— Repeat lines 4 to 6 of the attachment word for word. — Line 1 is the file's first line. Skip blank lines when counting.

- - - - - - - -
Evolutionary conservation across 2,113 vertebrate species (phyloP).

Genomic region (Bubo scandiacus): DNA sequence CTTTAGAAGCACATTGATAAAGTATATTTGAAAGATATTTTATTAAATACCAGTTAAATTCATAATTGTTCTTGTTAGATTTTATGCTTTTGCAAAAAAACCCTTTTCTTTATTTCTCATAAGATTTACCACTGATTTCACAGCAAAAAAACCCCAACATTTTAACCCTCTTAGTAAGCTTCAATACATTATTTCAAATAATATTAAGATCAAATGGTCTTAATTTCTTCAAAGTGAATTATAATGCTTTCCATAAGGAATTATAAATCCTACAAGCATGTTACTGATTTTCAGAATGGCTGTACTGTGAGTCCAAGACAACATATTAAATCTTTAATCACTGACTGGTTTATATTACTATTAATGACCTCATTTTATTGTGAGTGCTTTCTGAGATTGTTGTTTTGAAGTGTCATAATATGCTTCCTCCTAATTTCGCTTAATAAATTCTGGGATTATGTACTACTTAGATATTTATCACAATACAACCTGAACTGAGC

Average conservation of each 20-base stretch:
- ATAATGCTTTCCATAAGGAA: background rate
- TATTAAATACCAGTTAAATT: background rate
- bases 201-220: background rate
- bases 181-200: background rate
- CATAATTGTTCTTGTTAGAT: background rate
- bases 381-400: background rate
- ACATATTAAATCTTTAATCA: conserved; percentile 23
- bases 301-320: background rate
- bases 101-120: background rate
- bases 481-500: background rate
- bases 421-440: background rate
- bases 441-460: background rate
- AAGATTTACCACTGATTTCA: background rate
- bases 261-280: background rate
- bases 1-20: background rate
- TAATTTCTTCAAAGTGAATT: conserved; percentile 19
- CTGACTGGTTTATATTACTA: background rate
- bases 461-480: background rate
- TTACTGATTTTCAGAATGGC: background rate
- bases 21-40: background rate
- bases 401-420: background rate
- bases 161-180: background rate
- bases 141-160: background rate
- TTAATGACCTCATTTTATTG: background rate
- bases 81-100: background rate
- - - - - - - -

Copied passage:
- ATAATGCTTTCCATAAGGAA: background rate
- TATTAAATACCAGTTAAATT: background rate
- bases 201-220: background rate